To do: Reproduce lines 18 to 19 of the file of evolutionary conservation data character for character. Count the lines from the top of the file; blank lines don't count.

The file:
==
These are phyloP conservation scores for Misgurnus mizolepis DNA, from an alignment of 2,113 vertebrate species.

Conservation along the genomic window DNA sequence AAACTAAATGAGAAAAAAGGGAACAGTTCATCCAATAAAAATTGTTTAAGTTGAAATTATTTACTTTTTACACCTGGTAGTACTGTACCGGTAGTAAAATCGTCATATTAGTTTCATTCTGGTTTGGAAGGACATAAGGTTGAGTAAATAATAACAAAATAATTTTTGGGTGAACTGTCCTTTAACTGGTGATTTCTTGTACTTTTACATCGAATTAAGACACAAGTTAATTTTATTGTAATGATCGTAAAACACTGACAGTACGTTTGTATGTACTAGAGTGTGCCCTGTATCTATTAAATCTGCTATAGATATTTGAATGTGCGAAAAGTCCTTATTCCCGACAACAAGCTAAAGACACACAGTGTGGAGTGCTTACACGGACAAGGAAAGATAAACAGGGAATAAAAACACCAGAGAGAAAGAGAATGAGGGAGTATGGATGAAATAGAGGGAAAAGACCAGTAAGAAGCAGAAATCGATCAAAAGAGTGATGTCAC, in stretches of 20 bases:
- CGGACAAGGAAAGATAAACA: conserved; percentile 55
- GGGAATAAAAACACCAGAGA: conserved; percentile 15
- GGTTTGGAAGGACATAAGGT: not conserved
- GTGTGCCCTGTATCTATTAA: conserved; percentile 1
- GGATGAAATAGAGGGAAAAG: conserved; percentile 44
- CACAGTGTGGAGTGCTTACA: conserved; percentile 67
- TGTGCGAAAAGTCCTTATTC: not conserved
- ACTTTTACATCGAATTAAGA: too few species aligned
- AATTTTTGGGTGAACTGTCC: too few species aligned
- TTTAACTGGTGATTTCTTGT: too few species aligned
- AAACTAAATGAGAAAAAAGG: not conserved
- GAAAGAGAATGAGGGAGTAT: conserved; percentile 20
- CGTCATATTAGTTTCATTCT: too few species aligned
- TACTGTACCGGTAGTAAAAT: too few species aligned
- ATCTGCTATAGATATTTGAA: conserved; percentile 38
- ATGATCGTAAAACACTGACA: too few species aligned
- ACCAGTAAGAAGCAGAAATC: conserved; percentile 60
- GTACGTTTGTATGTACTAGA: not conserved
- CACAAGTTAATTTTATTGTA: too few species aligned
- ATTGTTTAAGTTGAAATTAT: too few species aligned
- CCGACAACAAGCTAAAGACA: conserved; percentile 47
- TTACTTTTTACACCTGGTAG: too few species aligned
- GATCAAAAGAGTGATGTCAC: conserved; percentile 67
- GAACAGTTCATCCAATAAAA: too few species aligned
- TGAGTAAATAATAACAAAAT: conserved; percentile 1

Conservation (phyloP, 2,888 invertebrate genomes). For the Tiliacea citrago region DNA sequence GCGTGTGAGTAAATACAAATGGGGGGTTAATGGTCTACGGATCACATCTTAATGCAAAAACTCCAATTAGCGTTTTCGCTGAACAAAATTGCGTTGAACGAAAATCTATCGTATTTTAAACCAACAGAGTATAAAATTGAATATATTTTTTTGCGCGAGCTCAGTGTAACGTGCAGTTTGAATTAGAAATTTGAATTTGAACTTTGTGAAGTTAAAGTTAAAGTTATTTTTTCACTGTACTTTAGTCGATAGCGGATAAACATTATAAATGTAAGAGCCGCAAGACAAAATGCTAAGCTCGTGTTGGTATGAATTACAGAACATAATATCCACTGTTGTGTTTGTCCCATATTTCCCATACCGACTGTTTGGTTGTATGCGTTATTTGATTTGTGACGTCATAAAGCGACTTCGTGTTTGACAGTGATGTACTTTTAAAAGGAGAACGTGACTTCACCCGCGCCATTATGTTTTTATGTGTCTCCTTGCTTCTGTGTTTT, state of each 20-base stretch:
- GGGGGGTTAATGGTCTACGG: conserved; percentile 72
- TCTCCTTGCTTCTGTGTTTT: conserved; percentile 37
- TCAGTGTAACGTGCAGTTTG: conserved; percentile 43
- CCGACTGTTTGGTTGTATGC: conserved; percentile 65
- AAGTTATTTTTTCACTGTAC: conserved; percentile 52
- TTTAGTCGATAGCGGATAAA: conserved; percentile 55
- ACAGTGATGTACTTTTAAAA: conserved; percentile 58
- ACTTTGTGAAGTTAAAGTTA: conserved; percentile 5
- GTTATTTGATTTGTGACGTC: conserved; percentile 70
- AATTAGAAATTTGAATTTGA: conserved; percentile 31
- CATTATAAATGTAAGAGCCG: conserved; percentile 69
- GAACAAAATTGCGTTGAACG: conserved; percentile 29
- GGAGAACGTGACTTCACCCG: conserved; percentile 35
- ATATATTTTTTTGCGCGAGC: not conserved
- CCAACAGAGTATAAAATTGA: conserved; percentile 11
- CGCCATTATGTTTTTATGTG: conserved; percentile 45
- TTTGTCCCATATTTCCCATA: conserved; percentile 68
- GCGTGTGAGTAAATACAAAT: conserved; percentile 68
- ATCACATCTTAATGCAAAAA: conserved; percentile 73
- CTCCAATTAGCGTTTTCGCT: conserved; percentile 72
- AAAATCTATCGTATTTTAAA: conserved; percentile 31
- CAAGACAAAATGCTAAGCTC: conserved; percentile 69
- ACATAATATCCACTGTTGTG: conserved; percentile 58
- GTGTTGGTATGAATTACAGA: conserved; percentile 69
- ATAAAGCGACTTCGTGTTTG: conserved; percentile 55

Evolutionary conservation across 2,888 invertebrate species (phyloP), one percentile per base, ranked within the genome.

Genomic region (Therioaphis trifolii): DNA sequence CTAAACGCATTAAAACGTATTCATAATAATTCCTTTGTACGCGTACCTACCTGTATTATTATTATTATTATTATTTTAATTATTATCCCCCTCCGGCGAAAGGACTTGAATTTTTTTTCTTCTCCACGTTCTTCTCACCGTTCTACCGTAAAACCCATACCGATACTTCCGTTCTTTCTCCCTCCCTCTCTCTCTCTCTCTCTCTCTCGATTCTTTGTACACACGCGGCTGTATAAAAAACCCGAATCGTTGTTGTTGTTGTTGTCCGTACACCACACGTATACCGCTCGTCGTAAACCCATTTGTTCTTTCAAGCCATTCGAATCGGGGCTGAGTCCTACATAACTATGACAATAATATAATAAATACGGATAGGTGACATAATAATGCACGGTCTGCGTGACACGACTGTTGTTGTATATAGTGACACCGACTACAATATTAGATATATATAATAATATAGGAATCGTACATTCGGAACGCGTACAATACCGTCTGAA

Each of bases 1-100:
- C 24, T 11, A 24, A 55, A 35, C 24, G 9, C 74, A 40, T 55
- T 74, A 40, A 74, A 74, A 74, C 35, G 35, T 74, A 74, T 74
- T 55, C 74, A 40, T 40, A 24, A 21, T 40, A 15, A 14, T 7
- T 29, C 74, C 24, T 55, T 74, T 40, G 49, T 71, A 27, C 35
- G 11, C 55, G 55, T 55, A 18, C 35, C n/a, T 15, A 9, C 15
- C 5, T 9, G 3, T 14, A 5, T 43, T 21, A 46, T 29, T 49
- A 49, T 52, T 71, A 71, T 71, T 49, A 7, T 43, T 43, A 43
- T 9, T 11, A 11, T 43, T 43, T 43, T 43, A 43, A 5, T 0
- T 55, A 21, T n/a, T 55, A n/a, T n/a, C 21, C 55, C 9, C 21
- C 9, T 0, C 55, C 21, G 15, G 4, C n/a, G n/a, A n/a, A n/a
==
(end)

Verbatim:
- ATGATCGTAAAACACTGACA: too few species aligned
- ACCAGTAAGAAGCAGAAATC: conserved; percentile 60